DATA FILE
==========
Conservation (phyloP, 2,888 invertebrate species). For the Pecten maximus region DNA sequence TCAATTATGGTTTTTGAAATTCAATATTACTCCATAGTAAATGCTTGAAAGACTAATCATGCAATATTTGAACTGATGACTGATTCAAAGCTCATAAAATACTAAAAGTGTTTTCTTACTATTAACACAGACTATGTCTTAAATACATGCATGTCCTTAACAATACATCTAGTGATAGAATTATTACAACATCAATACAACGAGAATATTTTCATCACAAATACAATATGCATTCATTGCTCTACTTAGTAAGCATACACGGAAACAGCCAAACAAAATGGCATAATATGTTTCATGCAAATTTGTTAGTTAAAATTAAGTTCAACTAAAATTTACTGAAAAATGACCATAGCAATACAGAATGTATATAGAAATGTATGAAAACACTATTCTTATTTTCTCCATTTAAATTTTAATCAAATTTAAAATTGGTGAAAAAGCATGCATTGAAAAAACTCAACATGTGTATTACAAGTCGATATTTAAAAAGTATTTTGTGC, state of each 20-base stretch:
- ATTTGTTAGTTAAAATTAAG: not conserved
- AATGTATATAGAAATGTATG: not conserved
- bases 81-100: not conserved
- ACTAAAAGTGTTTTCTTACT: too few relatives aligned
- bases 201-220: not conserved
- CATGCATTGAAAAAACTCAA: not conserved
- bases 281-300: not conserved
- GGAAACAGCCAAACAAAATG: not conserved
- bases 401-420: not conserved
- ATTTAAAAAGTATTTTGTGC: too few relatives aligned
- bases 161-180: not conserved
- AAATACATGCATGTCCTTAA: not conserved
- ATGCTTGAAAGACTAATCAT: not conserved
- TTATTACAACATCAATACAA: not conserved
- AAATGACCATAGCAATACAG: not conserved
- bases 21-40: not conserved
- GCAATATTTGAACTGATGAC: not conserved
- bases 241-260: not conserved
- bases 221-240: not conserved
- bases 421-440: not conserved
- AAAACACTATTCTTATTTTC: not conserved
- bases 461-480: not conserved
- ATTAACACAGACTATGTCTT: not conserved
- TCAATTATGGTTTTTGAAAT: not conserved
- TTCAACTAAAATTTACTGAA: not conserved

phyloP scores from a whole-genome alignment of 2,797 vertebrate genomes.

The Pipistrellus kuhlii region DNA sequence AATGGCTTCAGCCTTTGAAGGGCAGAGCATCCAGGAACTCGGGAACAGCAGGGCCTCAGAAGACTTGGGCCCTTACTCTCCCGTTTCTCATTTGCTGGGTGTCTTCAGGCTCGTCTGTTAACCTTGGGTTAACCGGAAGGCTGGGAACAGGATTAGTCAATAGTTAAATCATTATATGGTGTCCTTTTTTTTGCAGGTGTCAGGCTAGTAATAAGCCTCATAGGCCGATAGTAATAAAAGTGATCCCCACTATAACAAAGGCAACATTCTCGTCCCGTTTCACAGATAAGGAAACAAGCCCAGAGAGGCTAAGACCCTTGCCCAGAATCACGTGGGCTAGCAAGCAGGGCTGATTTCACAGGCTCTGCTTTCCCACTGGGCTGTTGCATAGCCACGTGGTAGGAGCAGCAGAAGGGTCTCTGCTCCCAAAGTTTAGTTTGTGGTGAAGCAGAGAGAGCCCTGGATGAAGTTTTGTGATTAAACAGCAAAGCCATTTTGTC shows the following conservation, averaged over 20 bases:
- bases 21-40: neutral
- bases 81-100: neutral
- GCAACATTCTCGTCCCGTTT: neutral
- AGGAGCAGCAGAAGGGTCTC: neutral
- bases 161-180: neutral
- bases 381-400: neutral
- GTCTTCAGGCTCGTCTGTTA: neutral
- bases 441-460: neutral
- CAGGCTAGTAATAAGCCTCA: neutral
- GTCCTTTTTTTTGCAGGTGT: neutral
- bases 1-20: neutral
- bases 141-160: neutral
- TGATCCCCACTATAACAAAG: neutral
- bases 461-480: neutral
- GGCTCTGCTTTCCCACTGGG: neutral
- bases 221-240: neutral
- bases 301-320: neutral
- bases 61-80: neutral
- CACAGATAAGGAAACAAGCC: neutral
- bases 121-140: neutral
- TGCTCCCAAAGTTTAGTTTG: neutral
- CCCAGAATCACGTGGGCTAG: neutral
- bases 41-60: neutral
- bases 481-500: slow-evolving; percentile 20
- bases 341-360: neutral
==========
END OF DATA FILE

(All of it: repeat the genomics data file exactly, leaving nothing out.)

Conservation (phyloP, 2,888 invertebrate species). For the Pecten maximus region DNA sequence TCAATTATGGTTTTTGAAATTCAATATTACTCCATAGTAAATGCTTGAAAGACTAATCATGCAATATTTGAACTGATGACTGATTCAAAGCTCATAAAATACTAAAAGTGTTTTCTTACTATTAACACAGACTATGTCTTAAATACATGCATGTCCTTAACAATACATCTAGTGATAGAATTATTACAACATCAATACAACGAGAATATTTTCATCACAAATACAATATGCATTCATTGCTCTACTTAGTAAGCATACACGGAAACAGCCAAACAAAATGGCATAATATGTTTCATGCAAATTTGTTAGTTAAAATTAAGTTCAACTAAAATTTACTGAAAAATGACCATAGCAATACAGAATGTATATAGAAATGTATGAAAACACTATTCTTATTTTCTCCATTTAAATTTTAATCAAATTTAAAATTGGTGAAAAAGCATGCATTGAAAAAACTCAACATGTGTATTACAAGTCGATATTTAAAAAGTATTTTGTGC, state of each 20-base stretch:
- ATTTGTTAGTTAAAATTAAG: not conserved
- AATGTATATAGAAATGTATG: not conserved
- bases 81-100: not conserved
- ACTAAAAGTGTTTTCTTACT: too few relatives aligned
- bases 201-220: not conserved
- CATGCATTGAAAAAACTCAA: not conserved
- bases 281-300: not conserved
- GGAAACAGCCAAACAAAATG: not conserved
- bases 401-420: not conserved
- ATTTAAAAAGTATTTTGTGC: too few relatives aligned
- bases 161-180: not conserved
- AAATACATGCATGTCCTTAA: not conserved
- ATGCTTGAAAGACTAATCAT: not conserved
- TTATTACAACATCAATACAA: not conserved
- AAATGACCATAGCAATACAG: not conserved
- bases 21-40: not conserved
- GCAATATTTGAACTGATGAC: not conserved
- bases 241-260: not conserved
- bases 221-240: not conserved
- bases 421-440: not conserved
- AAAACACTATTCTTATTTTC: not conserved
- bases 461-480: not conserved
- ATTAACACAGACTATGTCTT: not conserved
- TCAATTATGGTTTTTGAAAT: not conserved
- TTCAACTAAAATTTACTGAA: not conserved

phyloP scores from a whole-genome alignment of 2,797 vertebrate genomes.

The Pipistrellus kuhlii region DNA sequence AATGGCTTCAGCCTTTGAAGGGCAGAGCATCCAGGAACTCGGGAACAGCAGGGCCTCAGAAGACTTGGGCCCTTACTCTCCCGTTTCTCATTTGCTGGGTGTCTTCAGGCTCGTCTGTTAACCTTGGGTTAACCGGAAGGCTGGGAACAGGATTAGTCAATAGTTAAATCATTATATGGTGTCCTTTTTTTTGCAGGTGTCAGGCTAGTAATAAGCCTCATAGGCCGATAGTAATAAAAGTGATCCCCACTATAACAAAGGCAACATTCTCGTCCCGTTTCACAGATAAGGAAACAAGCCCAGAGAGGCTAAGACCCTTGCCCAGAATCACGTGGGCTAGCAAGCAGGGCTGATTTCACAGGCTCTGCTTTCCCACTGGGCTGTTGCATAGCCACGTGGTAGGAGCAGCAGAAGGGTCTCTGCTCCCAAAGTTTAGTTTGTGGTGAAGCAGAGAGAGCCCTGGATGAAGTTTTGTGATTAAACAGCAAAGCCATTTTGTC shows the following conservation, averaged over 20 bases:
- bases 21-40: neutral
- bases 81-100: neutral
- GCAACATTCTCGTCCCGTTT: neutral
- AGGAGCAGCAGAAGGGTCTC: neutral
- bases 161-180: neutral
- bases 381-400: neutral
- GTCTTCAGGCTCGTCTGTTA: neutral
- bases 441-460: neutral
- CAGGCTAGTAATAAGCCTCA: neutral
- GTCCTTTTTTTTGCAGGTGT: neutral
- bases 1-20: neutral
- bases 141-160: neutral
- TGATCCCCACTATAACAAAG: neutral
- bases 461-480: neutral
- GGCTCTGCTTTCCCACTGGG: neutral
- bases 221-240: neutral
- bases 301-320: neutral
- bases 61-80: neutral
- CACAGATAAGGAAACAAGCC: neutral
- bases 121-140: neutral
- TGCTCCCAAAGTTTAGTTTG: neutral
- CCCAGAATCACGTGGGCTAG: neutral
- bases 41-60: neutral
- bases 481-500: slow-evolving; percentile 20
- bases 341-360: neutral